- /dev/sdb1, /dev/sdc1, /dev/sdd1 are the names of the partitions. If we are using full disks, we treat each of them as a single partition.
Mdadm will show us the size of the selected partitions and ask is if we want to continue creating the array. We type "y" for "yes."
The building of our software RAID 5 has begun.
And now we wait
Even though the software RAID 5 building is under way, mdadm won't show its progress. To watch the procedure, we type:
sudo watch tail /proc/mdstat
This will show the RAID building and will refresh every 2 seconds.
As we mentioned, for an average array, this could take all night. We wrote this guide on a Virtual Machine with virtual hard drives, and the estimation for the software RAID 5 creation was at about 84 minutes.
However, on a real-world software RAID 5 we created back in 2015, the initial estimation was nearly four and a half hours.
More than five hours later, on 8:49, the array still wasn't done, with another 20% to go.
The procedure ended at around 10:15, about 7 hours after it started for a 2TB software RAID 5.
Format and mount the array
Once the array is ready, we need to format it with the file system of our choice. We can't format it though GParted, so we need to do it with a command:
sudo mkfs.ext4 /dev/md0
We will find the new array among our devices.
Now, we must create a folder to mount it on each startup automatically. A good choice is the /media/ folder, where the external storage gets mounted.
sudo mkdir /media/Raid
We mount the array with:
sudo mount /dev/md0 /media/Raid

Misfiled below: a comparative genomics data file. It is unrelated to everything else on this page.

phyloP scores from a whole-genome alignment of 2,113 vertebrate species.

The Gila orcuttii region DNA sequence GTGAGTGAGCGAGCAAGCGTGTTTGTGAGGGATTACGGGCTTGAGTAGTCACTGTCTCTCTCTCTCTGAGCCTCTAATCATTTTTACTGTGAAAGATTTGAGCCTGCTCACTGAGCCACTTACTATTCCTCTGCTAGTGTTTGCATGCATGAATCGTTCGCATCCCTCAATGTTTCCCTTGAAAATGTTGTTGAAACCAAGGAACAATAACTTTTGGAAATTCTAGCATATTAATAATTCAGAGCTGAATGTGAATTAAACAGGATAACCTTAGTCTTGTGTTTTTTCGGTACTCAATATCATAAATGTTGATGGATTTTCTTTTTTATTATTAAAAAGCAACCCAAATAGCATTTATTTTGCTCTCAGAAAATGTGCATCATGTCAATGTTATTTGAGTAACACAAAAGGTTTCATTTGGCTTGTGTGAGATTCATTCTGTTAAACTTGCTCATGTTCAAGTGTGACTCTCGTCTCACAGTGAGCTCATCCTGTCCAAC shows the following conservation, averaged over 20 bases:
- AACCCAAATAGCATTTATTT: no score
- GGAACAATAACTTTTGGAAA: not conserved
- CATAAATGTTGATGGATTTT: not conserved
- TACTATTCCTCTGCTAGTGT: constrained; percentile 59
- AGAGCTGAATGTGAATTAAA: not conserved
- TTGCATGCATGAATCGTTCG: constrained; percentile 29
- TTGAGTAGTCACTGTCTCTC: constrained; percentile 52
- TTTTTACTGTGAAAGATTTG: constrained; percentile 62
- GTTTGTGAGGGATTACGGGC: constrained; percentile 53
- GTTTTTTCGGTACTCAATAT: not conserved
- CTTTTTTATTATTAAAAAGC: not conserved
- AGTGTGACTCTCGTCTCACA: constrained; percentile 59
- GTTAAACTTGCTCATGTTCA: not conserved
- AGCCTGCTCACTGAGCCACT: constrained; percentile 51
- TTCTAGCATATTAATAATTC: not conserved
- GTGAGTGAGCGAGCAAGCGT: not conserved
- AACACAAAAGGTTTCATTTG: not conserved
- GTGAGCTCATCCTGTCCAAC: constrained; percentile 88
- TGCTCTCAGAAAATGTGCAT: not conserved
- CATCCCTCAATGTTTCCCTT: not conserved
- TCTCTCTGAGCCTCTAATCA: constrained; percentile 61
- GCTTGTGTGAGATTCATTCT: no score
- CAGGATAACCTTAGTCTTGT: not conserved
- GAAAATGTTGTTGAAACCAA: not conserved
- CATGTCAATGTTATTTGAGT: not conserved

Finally, we take full ownership of the RAID, to get write access.
sudo chown -R (username):(username) /media/Raid
Now we can create files and folders as we wish. We can also delete the lost+found folder.
Auto-mount the software RAID 5 on startup
For the final step, we will set up the software RAID 5 to auto-mount at boot time.
First, we need to find the UUID of our array. We do that with the command:
sudo blkid | grep /dev/md0
This will show a multi-character text, which is unique for our RAID. We select it, right-click and copy it.
Then we open the /etc/fstab file as root with a text editor, e.g. gedit on Ubuntu or xed on Linux Mint.
Ubuntu: sudo gedit /etc/fstab Linux Mint: sudo xed /etc/fstab
At the end of the file we add:
UUID=(our UUID) /media/Raid ext4 defaults 0 2
We save the file, and that's it.
Now, on each boot, the RAID will already be mounted for us at the /media/Raid folder.
Did you have any trouble creating a software RAID 5 in Linux?
If anything on the guide didn't work as described, and you weren't able to create a software RAID 5 on your Linux distribution, leave us a comment.